In the midst of the fun fair, eagle-eyed locals might have caught Ridzman Zidaine on the runway. Zidaine is the first Malaysian male model to walk for Louis Vuitton and we couldn’t be more proud. The show came to a close as models walked down the runway with a mile-long rainbow flag, a nod to the rainbow catwalk at Abloh’s first LV show.
Kim Jones returned to Monsieur Dior’s roots for the Dior Men Summer 2023 collection. By that, we meant Christian Dior’s childhood home in Granville. In addition to recreating the villa, Jones also had the Charleston Farmhouse—where artists Vanessa Bell and Duncan Grant lived—brought to life on set. At the centre of these two houses was a picturesque garden for the models to stroll through, but read between the lines and you’ll see it as Jones bridging Christian Dior’s essence and his own passion for the arts, literature and the great outdoors. All with the trademark couture-grade craftsmanship.
Dior ankle-length wellies may seem like a novelty, but there were also beloved Dior staples such as the Bar jacket in semi-transparent silk organza. Across the 53 looks, we saw double-layer shorts, post-impressionist artworks by Duncan Grant on cosy sweaters and tops, 3D-printed gardener’s hats, and zippy camo-jackets.
Nothing from the extravagant set was going to waste either as we heard all 19,000 plants were going to be donated to the Val de Grace. By the end of the show, we were just ready for a spot of tea.
Was it California dreaming or a denim festival at Fendi’s Men’s Spring/Summer 2023 show? Curated by Silvia Venturini Fendi, it was both—it was constant contrast and juxtaposition. It was about freedom. Featuring agelessness in its clothing pieces this season, the collection shows how the use of colours can mimic the effervescence of the summer as it reflects the shades of the earth, sea and sky. Hence, denim pieces that are distressed with a trompe l’oeil print, fluid cotton twill shirts, cowhide-themed patterns, lots of earthy tones, and five-pocket jeans in entrancing blues.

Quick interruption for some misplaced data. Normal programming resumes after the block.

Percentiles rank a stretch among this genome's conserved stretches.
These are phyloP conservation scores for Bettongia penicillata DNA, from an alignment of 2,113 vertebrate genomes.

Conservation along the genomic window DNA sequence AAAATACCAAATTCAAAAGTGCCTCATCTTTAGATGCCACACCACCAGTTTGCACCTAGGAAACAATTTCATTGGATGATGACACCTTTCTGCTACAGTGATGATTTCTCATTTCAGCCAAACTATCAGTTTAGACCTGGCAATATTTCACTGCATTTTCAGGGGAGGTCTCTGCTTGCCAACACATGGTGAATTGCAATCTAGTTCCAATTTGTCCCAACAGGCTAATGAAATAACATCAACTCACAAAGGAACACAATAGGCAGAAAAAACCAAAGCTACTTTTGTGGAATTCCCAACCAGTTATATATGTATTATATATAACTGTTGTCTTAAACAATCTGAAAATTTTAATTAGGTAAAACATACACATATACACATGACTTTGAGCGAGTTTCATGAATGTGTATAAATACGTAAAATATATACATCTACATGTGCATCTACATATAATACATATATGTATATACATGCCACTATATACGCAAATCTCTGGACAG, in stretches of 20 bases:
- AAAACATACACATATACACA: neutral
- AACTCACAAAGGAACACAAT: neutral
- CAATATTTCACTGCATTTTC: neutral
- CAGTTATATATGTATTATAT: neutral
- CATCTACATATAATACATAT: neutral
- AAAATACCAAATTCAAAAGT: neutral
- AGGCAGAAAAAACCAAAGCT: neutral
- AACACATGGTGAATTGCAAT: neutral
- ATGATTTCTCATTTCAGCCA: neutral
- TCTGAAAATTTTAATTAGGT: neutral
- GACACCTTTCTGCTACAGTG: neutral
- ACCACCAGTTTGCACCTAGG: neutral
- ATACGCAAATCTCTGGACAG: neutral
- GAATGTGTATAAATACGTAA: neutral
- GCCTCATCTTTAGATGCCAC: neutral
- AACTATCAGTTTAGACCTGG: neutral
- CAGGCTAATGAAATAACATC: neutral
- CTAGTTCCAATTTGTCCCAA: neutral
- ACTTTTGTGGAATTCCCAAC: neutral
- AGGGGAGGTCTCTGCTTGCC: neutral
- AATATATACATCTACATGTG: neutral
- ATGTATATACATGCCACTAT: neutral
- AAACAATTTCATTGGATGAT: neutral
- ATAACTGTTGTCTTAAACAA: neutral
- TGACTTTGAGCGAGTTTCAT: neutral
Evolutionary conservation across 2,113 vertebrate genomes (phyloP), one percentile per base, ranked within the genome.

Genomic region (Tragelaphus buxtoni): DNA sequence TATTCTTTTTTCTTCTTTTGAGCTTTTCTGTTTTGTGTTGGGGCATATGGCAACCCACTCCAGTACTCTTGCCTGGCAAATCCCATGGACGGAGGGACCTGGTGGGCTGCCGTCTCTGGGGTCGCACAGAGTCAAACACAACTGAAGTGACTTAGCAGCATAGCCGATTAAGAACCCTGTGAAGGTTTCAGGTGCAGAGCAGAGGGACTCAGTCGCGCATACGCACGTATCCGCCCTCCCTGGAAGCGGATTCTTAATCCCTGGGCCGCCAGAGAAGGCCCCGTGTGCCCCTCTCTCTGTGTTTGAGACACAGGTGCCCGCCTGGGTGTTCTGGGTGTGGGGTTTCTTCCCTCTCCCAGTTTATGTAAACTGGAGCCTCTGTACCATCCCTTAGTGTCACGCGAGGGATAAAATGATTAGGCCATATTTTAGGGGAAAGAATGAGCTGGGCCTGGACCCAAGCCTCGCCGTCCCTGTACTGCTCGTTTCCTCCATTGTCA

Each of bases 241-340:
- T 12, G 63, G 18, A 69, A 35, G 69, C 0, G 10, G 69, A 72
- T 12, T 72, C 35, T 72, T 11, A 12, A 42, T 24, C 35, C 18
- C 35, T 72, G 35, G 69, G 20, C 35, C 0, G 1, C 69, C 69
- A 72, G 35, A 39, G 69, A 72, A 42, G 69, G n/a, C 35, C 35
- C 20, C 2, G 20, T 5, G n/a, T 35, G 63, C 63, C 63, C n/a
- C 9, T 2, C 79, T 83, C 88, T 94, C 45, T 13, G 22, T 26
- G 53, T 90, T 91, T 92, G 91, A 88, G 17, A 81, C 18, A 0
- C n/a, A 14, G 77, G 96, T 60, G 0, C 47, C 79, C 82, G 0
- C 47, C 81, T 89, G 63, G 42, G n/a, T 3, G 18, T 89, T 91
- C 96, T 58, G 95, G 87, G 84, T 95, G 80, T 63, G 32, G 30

Keen Fendi enthusiasts were quick to spot the iconic Fendi Baguette dressed with frayed denim edges (or animal prints) while others have their eyes on the new Fendi Roma Bucket bag. The Peekaboo ISeeU and ISeeU Petite arrived on the runway with the textured cowhide treatment or alternatively, accompanied with a beaded daisy chain strap. For their footwear selections, a slew of options was revealed—from a new skate sneaker to suede moccasins to chunky loafers with motifs. It’s the bubble slides for us though.